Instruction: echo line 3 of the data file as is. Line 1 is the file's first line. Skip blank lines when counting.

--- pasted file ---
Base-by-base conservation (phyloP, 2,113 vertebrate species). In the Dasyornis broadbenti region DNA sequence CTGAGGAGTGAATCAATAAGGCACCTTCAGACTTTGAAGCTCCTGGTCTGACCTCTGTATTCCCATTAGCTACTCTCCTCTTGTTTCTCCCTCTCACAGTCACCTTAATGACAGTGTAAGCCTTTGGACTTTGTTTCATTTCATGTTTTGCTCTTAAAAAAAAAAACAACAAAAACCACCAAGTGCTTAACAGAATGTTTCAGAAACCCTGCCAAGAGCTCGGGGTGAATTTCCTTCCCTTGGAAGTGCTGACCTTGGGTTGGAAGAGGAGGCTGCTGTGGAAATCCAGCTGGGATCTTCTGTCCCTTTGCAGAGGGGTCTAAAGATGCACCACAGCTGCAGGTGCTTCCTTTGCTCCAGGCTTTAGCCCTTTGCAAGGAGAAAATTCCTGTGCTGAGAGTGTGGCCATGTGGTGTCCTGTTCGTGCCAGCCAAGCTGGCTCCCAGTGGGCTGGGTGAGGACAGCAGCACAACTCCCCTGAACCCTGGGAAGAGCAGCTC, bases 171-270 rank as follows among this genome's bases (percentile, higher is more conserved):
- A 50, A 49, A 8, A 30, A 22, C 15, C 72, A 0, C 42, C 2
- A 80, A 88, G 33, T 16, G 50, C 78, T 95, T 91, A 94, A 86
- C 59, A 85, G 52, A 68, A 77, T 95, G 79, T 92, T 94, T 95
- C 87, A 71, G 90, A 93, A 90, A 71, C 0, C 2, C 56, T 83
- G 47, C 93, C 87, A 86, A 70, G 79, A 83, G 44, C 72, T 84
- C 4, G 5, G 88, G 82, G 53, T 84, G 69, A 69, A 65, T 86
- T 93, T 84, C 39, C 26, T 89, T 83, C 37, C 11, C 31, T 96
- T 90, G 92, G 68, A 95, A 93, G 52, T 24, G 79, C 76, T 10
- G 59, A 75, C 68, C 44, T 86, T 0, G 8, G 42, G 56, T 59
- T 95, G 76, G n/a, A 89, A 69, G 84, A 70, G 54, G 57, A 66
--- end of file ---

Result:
- A 80, A 88, G 33, T 16, G 50, C 78, T 95, T 91, A 94, A 86